Clare McCormack: I won’t go into all of those today, but things like children’s wishes, the relationship with their parents and other significant persons. The individual child and characteristics of the child, culture, things like that. If equal time isn’t going to be reasonably practicable and isn’t going to be in the children’s best interests, then the court must look at substantial and significant time and that’s really where we have one resident parent and the other parent is spending a combination of weekday time and weekend time, and certainly we go through the same analysis of whether that’s in the children’s best interests or reasonably practicable and a determination as a question of fact as to whether equal time or substantial or significant time is appropriate needs to occur even where there’s a relocation application on foot.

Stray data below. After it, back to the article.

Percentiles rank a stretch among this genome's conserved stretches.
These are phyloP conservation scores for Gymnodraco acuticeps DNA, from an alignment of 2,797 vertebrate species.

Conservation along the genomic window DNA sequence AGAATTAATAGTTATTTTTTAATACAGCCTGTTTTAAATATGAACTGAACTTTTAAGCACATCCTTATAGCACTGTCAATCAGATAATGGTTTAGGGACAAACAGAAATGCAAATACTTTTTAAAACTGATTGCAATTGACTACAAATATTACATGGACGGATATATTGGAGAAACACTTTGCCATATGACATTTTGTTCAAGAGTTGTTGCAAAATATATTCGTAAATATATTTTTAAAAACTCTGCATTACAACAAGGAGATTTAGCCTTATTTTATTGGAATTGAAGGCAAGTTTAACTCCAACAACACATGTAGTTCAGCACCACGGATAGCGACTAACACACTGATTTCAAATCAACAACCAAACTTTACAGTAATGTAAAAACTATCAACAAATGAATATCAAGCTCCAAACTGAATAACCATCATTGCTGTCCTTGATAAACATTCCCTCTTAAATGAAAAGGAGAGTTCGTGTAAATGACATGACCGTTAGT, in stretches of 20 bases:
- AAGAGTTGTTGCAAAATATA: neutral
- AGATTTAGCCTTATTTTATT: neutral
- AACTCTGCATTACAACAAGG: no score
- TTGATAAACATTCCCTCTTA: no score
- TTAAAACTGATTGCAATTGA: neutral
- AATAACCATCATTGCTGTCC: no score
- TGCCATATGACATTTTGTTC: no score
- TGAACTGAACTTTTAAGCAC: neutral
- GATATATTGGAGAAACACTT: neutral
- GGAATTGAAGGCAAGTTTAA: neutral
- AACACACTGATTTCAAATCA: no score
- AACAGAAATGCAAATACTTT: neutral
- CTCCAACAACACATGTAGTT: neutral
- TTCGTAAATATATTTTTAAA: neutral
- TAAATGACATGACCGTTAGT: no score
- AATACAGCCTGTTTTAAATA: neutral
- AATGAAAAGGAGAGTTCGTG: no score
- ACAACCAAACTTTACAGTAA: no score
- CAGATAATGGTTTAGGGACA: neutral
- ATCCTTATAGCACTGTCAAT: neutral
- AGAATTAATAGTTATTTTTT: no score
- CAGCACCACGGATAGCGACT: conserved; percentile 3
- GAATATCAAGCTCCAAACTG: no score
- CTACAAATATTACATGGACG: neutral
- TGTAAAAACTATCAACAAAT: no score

Clare McCormack: The sort of factors that we see coming through in a lot of the relocation cases and facts that the court are looking at are things like family support being elsewhere, spousal employment being elsewhere, spouse location, maybe financial benefits or occupational benefits or academic benefits being elsewhere. I think the thing to remember though when you’re looking at a relocation application is that the court is going to look at the needs of the children and those needs are going to trump any of the needs of the parents in the way that their application is run, so if your application to relocate is all about you and what you need, then that’s not necessarily going to satisfy the court as to what’s in the best interests of the children.